White Supremacists Charged With Hate Crime in Illinois

  • June 29, 2005


A man with a long history of white supremacist activity is one of two men facing hate crime charges in Illinois for allegedly beating two teenage girls at a suburban park in Zion.

Patrick Langballe, 29, of Winnetka, and Aaron Rush, 20, of Green Bay, Wisconsin, were arrested on June 23 and charged with hate crimes for attacking the two girls and threatening them with a sledgehammer after they told the two men they were lesbians.

The girls told investigators they met Langballe and Rush in Milwaukee, discovered they had mutual friends and decided to go camping at Illinois Beach State Park.  When Langballe and Rush found out the girls were lesbians, they told the girls that they were members of the “Nazi nation” and that “gays and lesbians were no better than Jews and blacks,” according to Lake County Assistant State’s Attorney Matt Chancey.

Rush reportedly also brandished a knife and threatened to kill one of the girls.  The men had Nazi and white supremacy paraphernalia with them when they were arrested, authorities said.

Langballe has a history of committing hate crimes.  In 1997, at the age of 21, Langballe was charged with a hate crime as the ringleader of a group of teenagers who spray-painted swastikas and anti-Semitic and racist slogans on a parking lot of a Northfield, Illinois, synagogue and other nearby locations.  A year later, a jury found him guilty of a hate crime and of criminal damage to property and he was sentenced to one year in prison.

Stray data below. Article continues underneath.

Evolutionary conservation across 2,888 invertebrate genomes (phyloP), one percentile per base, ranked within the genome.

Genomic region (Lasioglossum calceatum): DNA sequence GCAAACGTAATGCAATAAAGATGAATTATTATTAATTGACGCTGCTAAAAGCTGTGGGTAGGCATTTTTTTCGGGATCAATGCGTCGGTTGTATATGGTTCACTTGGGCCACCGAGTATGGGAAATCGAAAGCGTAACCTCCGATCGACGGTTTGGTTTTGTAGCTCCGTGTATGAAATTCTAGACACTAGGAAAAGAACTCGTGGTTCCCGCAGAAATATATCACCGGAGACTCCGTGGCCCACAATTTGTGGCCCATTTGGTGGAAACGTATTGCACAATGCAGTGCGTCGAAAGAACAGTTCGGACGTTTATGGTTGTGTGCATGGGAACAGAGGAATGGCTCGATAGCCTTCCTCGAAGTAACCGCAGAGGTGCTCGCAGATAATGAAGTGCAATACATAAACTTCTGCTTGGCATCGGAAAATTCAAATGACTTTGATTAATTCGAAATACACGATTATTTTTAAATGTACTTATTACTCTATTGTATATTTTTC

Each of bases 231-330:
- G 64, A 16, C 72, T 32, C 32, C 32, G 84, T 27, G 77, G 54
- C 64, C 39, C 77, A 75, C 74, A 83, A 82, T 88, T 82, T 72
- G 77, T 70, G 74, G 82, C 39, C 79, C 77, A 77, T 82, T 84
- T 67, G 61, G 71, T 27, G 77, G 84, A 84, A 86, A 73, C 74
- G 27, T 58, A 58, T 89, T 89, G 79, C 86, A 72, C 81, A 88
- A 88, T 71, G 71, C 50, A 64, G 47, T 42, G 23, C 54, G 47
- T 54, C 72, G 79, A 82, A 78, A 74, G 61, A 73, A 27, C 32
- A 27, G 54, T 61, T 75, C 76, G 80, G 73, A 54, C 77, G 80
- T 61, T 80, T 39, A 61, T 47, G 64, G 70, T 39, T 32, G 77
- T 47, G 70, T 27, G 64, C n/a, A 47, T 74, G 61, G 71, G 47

Langballe had been associated with notorious World Church of the Creator (WCOTC) member Benjamin Smith, who went on a shooting rampage in 1999, killing two people and wounding nine others (all members of ethnic or religious minority groups) before committing suicide.  Before the shooting spree, Smith had allegedly told Langballe about his plans, saying that he would first target an area frequented by Orthodox Jews.  Langballe’s bond was revoked while awaiting trial for the 1997 hate crime after he was charged with one count of felony aggravated assault for carving a swastika on his girlfriend’s leg.

Until his recent arrest, Langballe had generally kept a low profile, although in January 2001, soon after being released from prison, Langballe attended a WCOTC rally in Winnetka, where a small group of white supremacists waved Confederate flags and shouted “white power” at passing cars. 




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